• Caterpillar, Inc. CEO Doug Oberhelman  -  “There’s never been a more unpredictable set of tea leaves than right now.  Even in 2008 and 2009, U.S. housing was already dying and had been for two years. We saw that”  and “I don’t think the situation is as grave as it was in 2008, but the uncertainty, the storm clouds are around things that none of us know about – like what will happen with the political situation in Europe”,
  • the U.S. Congressional Budget Office’s updated Economic Outlook suggests if the Fiscal Cliff is not addressed, “fiscal tightening will lead to economic conditions in 2013 that will probably be considered a recession, with real GDP declining by 0.5% between the fourth quarter of 2012 and the fourth quarter of 2013 and the unemployment rate rising to about 9% in the second half of calendar year 2013”  and
  • German Chancellor Angela Merkel - “I want Greece to stay in the Eurozone and that’s what I’m working for."
With mixed economic data and comments by central bankers and policy makers driving market moves, this week’s focus is on an annual gathering  in Jackson Hole, WY - Federal Reserve Chairman Ben Bernanke and European Central Bank President Mario Draghi will speak, as well as the Republican convention in Tampa, FL. Expect more debates on the effectiveness of economic stimulus, austerity and debt reduction efforts.

Sunday, August 19, 2012

As the LIBOR Scandal Expands; Is New York State the New Sheriff in town?

Last week, Benjamin Lawsky, the head of New York State’s Department of Financial Services, announced a $340 million settlement with U.K based Standard Chartered Plc related to improper financial transactions with the government of Iran.  Additionally, New York’s Attorney General Eric Schneiderman issued subpoenas to Deutsche Bank, Citigroup, JPMorgan Chase, Royal Bank of Scotland, Barclays, HSBC and UBS for documents and other communications related to the global investigation into the London Interbank Offered Rate (LIBOR) manipulation scandal.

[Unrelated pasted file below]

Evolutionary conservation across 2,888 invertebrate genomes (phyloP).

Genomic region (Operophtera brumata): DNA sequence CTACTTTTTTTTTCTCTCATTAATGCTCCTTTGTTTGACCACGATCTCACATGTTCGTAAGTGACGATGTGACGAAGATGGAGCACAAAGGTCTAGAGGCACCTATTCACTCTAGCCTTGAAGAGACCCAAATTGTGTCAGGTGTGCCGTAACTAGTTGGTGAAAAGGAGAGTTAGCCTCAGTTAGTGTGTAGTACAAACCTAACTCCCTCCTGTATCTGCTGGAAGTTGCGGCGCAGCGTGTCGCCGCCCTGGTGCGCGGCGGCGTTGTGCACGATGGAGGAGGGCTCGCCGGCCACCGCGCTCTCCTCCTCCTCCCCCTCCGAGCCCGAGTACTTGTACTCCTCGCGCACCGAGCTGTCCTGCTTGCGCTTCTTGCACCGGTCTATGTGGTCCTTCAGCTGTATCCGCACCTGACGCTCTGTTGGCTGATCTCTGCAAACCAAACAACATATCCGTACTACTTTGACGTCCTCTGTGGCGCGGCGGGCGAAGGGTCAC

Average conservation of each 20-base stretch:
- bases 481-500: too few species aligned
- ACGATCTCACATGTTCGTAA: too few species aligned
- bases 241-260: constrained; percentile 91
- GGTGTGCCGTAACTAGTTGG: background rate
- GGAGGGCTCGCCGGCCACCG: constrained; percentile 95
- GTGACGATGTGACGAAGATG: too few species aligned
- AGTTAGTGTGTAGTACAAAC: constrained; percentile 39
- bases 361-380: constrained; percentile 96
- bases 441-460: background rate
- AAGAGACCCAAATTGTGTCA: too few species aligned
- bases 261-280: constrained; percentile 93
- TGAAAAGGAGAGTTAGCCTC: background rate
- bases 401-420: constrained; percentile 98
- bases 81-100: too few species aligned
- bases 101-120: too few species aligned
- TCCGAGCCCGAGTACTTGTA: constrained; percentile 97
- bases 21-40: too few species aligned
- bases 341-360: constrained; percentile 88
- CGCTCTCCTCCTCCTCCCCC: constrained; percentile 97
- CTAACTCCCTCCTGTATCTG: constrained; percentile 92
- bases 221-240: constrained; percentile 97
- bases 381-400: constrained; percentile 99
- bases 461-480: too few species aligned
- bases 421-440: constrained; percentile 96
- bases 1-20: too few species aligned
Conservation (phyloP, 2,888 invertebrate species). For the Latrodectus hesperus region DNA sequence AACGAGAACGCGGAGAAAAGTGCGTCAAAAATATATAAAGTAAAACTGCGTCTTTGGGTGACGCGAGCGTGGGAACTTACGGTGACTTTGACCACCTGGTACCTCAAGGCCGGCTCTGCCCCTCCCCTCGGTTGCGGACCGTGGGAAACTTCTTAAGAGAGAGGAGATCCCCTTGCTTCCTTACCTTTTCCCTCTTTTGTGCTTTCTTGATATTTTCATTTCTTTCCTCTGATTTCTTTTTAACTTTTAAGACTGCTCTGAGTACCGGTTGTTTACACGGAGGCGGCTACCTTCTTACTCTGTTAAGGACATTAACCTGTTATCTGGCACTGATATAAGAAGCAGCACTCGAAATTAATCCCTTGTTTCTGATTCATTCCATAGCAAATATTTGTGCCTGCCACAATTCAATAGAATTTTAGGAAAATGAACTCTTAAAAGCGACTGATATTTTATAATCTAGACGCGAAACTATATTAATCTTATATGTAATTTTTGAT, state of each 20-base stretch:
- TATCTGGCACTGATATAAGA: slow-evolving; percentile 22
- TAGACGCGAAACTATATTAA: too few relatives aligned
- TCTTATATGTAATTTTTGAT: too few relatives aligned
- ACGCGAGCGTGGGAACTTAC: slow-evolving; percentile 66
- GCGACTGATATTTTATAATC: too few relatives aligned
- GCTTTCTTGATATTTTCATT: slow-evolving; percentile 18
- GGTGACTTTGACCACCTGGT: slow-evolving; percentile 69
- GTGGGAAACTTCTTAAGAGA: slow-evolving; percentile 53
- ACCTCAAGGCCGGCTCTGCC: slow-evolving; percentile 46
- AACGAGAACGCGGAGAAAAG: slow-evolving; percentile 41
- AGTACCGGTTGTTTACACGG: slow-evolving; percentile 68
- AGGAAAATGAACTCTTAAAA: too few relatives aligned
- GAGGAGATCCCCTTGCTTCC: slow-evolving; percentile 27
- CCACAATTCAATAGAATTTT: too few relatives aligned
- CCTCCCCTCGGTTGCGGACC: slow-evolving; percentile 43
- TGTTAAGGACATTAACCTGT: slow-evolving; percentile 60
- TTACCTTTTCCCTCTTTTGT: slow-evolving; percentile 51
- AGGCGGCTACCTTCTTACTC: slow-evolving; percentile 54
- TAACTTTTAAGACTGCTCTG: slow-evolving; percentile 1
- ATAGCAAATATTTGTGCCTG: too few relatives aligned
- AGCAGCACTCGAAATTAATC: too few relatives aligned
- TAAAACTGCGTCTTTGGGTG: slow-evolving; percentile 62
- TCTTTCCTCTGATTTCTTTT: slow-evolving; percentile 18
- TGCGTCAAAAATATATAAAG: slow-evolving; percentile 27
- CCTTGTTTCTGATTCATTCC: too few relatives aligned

While the U.S. Federal Reserve, the Treasury Department and the Justice Department often take the lead in these types of investigations, there may be a growing  sense of impatience and timidity with their recent oversight efforts of the  “too big to fail” banking crowd.  Given the broad use of the LIBOR index in setting rates for over $300 trillion of home mortgages, student loans, commercial loans and derivative contracts, any help in cleaning up the LIBOR mess is welcome.  Note: New York State passed the Martin Act in 1921 to expand the attorney general’s powers in financial fraud investigation, which are generally broader than other states and federal oversight entities.  Expect more activity by New York State in this area.

Sunday, July 29, 2012

Can "Super Mario" Draghi and Friends Save the World?

After declining performance by global markets early in the week, on Thursday, European Central Bank Chief Mario Draghi said “the ECB is ready to do whatever it takes to preserve the euro. . . . Believe me, it will be enough” and markets swiftly reversed the downward trend.  On Friday, German Chancellor Angela Merkel and French President Francois Hollande said they are ready to “do everything to protect” the Euro.  Additionally, the U.S. Commerce Department reported that second quarter GDP grew at a weak, but expected, rate of 1.5%.